Customers remember you best for how you take care of problems, especially after the purchase, says Dale Landy, vice president of Kolson Inc., based in Great Neck, NY.
“If they have a problem with a faucet or a cartridge, we get the problem solved. Customers remember that,” she says.
The company still rejects the concept of voice mail in favor of answering the phone themselves for enhanced customer service. Staff members are encouraged to be more sociable on the phone and coached to answer, “Thank you for calling Kolson, how may I help you?”
Kolson will send someone to a job site to troubleshoot, or if no one is available, will arrange for a sales rep to do it, she notes.
Showroom hours are Monday through Friday 8 a.m. to 5:30 p.m. and Saturday, 8 a.m. to 5 p.m.
“Appointments are not required, but if someone wants to make an appointment, we will do it,” Landy says. “We tell customers to come on Saturday morning if they want to avoid a crowd and shop at leisure.”
About The CompanyAs of November 2010 Kolson will achieve 50 years in business. This milestone is being promoted on the company’s Web site atwww.kolson.com, in all of Kolson’s ads and in the showroom. The company remains under the same ownership and has been buying from some vendors for more than 40 years, from others for 25 years.
Current company president John Landy and his father, Louis, bought Kolson Hardware, a general hardware store, in 1960. The company was moved to its current location in 1970.
While the general hardware business was steady, John Landy discovered an increasing desire for high-end plumbing fixtures and decorative hardware not found in the typical hardware store. He and his wife, Ruth, started attending trade shows in the United States, Germany, England, Spain, Italy and France to establish relationships with top American and European manufacturers.
In 1975, just as the new Kolson business model was emerging, Louis Landy died. The 5,000-sq.-ft. downstairs showroom retained its focus on decorative hardware. The 5,000-sq.-ft. apartment space upstairs was converted into a bath and kitchen showroom in 1981.
Dale Landy joined her parents in the business in 1985 and took over administrative duties of the business when her mother died in 2003.
Today the company operates both as a master distributor and as a bath and kitchen showroom selling to homeowners and the trade.
Kolson does not belong to any buying group but is a member of the National Kitchen & Bath Association, and John Landy is a member of the Door and Hardware Institute.
Changes And UpdatesIn the 1990s Dale Landy supervised the renovation of the showroom, inside and out. The exterior was redone in 1995; the downstairs showroom was remodeled in 1996; and the upstairs showroom was renovated in 1997.
Today the first floor showroom displays decorative exterior and interior door hardware, cabinet and window hardware including knobs, handles, hinges, latches, switch plates, register covers and mail box slots, all in a wide variety of styles and finishes. The second floor bath and kitchen showroom features a large selection of faucets, sinks, toilets, mirrors, medicine cabinets and bathroom accessories. Kolson also offers tubs, whirlpools, shower enclosures, toilets, bidets, and more recently, vanities.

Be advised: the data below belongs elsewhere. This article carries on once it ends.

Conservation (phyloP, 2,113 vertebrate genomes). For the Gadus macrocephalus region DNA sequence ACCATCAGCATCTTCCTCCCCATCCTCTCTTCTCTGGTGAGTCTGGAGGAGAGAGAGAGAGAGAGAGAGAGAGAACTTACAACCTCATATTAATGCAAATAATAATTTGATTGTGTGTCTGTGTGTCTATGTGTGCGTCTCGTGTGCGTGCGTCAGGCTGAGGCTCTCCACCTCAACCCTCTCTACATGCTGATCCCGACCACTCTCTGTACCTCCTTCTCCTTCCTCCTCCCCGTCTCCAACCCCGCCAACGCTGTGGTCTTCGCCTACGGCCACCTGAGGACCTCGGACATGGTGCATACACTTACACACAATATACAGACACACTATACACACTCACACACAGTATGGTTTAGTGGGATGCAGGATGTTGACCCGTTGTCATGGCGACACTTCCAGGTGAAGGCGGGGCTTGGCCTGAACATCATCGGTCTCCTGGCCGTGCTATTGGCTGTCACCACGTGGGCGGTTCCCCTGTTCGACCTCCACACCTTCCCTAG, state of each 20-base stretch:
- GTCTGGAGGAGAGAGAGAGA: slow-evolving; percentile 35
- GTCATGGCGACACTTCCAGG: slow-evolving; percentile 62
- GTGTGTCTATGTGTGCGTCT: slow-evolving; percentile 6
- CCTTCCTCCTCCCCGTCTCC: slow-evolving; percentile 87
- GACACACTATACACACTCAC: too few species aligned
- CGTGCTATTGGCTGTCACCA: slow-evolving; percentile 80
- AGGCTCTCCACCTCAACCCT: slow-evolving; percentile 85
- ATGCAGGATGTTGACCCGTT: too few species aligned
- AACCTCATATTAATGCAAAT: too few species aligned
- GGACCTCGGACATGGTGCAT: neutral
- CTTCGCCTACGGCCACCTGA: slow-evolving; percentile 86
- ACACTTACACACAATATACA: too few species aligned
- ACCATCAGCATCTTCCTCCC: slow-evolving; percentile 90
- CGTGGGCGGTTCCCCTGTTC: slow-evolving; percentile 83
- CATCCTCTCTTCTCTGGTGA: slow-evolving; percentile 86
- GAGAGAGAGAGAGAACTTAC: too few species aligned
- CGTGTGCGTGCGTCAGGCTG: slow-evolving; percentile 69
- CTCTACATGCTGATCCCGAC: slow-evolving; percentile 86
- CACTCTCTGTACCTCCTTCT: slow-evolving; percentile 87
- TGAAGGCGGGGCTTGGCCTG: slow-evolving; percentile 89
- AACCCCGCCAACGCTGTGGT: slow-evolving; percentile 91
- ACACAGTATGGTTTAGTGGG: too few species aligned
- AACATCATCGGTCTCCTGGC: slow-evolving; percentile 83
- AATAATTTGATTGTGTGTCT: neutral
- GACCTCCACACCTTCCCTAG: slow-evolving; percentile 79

Vignette displays have been discontinued in favor of grouping products together by type and vendor. Displays are movable, so a faucet can be easily taken from a display over to a sink.
“This year is better than last year,” Landy says. “We are moving out of the recession, but it will be a slow recovery.” People are starting to show a renewed interest in bath remodels and updated hardware. However, the business is not like it was three to four years ago and may never be like that again, she notes.
To address the changes in buying behavior, Kolson now offers more good/better/best product options. “If a customer can’t afford a $1,000 faucet, we show them a $500 model,” Landy says. “We try to appeal to everyone’s financial needs, but we will never compromise on quality. In this economy people are really watching what they spend - they want to be sure they are getting value for their dollars.”
Kolson’s Web site -www.kolson.com- has been updated within the past year to show a wider range of their product selection, but the company does not sell off the site, Landy says. Instead, the Web site is used as an information tool and teaser, to encourage people to visit the showroom.
Trends And Goals“We are always looking for new merchandise to improve our selection,” Landy asserts. “We want to be on the cutting edge. We feel it’s important to attend the Kitchen & Bath Industry Show to see what is out there.”
There has been a slight decline in sales of luxury tubs with added features, such as aromatherapy and chromatherapy, due to the economy, she adds.
While there are occasional sales of saunas, the showroom tends to sell more steam systems. There seems to be a growing preference for bidet seats vs. the bidet fixture.
“We have seen a slight resurgence in interest in contemporary styling, but still sell a lot of traditional,” Landy says.
Customer demographics have not changed significantly, she adds.
“Without the customer you don’t have sales,” she says. “Keeping the customer happy is the focal point of our business.”
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